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A social network is a set of social actors (e.g. people, organizations, communities, nations) and a set of social relationships (e.g. friendship/affect, communication, economic transactions, interactions, kinship, authority/hierarchy, trust, social support, diffusion, contagion, shared memberships) among them. Considering social relationships as a network calls attention in some manner (e.g. graphically, analytically) to the importance of the pattern or structure of the set of relationships.
A personal social network is the pattern of relationships among a set of actors who have a relationship to a particular focal person. A community social network is the pattern of relationships among a set of people and/or organizations in a community. Each of these networks can involve social support, provide people with a sense of community and lead them to help and protect each other.
How big a personal network can become depends on the individual and the type of relationships considered. The set of people that a person knows well or with whom a person frequently interacts seldom exceeds several hundred. Similarly as the size of a community network grows maintaining relationships among all or even most members is strained by sheer size. There is a Law of 150 which suggests that about 150 persons is the best size for a village or large clan. Many experts think that a corporation has an ideal size of about 70 people: these people and their spouses would also fit as a large social network.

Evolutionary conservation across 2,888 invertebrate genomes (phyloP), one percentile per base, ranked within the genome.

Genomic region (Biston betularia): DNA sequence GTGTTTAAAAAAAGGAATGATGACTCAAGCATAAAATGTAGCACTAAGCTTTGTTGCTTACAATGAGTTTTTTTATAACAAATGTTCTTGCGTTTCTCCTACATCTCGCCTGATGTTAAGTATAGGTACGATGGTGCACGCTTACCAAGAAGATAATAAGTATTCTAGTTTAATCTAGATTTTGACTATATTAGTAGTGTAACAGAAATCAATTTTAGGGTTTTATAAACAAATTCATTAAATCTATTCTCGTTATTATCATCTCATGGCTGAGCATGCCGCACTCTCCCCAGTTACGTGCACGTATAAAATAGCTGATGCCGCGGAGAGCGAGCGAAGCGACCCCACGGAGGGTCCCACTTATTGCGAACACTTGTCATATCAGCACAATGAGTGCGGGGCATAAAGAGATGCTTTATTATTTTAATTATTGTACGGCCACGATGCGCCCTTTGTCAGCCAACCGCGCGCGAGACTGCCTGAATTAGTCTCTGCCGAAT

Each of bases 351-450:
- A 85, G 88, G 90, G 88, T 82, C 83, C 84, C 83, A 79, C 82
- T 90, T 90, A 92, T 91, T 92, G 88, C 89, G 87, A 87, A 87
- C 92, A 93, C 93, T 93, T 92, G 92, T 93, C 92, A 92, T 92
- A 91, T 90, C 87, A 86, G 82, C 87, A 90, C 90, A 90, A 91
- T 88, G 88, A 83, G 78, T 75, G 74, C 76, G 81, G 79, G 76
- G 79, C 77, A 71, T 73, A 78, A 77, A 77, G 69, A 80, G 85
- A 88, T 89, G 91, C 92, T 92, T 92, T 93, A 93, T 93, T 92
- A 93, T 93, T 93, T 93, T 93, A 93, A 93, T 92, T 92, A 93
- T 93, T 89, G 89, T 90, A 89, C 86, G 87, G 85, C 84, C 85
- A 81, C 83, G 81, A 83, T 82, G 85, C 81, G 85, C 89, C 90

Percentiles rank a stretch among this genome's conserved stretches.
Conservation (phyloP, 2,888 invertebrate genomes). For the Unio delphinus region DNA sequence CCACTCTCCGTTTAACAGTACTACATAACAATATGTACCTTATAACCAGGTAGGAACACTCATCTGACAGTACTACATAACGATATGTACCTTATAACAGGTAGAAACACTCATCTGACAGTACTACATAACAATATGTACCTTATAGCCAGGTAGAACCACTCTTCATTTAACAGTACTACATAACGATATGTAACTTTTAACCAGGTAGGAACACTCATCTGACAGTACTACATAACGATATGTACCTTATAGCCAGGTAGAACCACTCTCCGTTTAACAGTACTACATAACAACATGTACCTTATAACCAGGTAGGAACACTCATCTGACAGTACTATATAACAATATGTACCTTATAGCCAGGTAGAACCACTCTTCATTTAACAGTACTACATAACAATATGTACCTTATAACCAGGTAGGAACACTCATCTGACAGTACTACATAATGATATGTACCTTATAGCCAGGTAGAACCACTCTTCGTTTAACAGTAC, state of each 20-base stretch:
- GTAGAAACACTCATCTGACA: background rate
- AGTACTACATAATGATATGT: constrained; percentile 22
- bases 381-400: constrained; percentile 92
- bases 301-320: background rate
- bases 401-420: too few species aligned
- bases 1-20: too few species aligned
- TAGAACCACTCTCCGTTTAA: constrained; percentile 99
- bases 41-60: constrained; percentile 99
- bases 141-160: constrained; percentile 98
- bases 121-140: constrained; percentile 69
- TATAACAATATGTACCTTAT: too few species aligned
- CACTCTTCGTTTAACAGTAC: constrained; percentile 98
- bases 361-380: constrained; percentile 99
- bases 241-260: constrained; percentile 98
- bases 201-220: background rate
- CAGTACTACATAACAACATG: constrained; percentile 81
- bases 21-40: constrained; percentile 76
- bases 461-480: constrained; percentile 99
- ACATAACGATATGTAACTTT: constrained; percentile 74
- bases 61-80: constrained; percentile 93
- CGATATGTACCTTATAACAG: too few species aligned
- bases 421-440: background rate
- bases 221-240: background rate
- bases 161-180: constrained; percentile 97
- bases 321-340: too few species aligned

Social capital refers to properties of social relationships (i.e. a network) which can be utilized to yield a desired result or return, just as human capital are skills and talents resident in a person that can be used to achieve a desired result and (economic) capital are material items that can be used to yield a desired result (e.g. new product, profit). One example of social capital is people in a community network who are willing to help each other. This use of a social network is most obvious during disaster recovery. At that time people often come forward to help each other. Other examples are people using their social network to find employment or to aid their career.
In psychology, a free rider is a person who uses the social network but does not contribute help when required. It is often thought that power structures evolve from the need to detect and exclude such free riders[source?]. Social networks are vulnerable to them, since the circumstances where help is required, like disasters, occur by surprise. It might happen that someone cannot help at that one time - it might also happen that they are not there the next time. Only after a lot of time does it become obvious who is and is not contributing to the safety of the group, or who is avoiding the group when people really need their help.
Some social networks are held together by the ties of religion. A mosque, church or temple is almost always a center of a social network, and often that network has a name and an identity of its own that is not that of the religious organization.
- See also: contact network
The Law of 150 is well documented by Robin Dunbar, British Anthropologist, Professor of Psychology, University of Liverpool, in R. I. M. Dunbar, "Neocortex size as a constraint on group size in primates," Journal of Human Evolution (1992), vol. 20, pp. 469–493 - it is also proposed by some branches of sociology.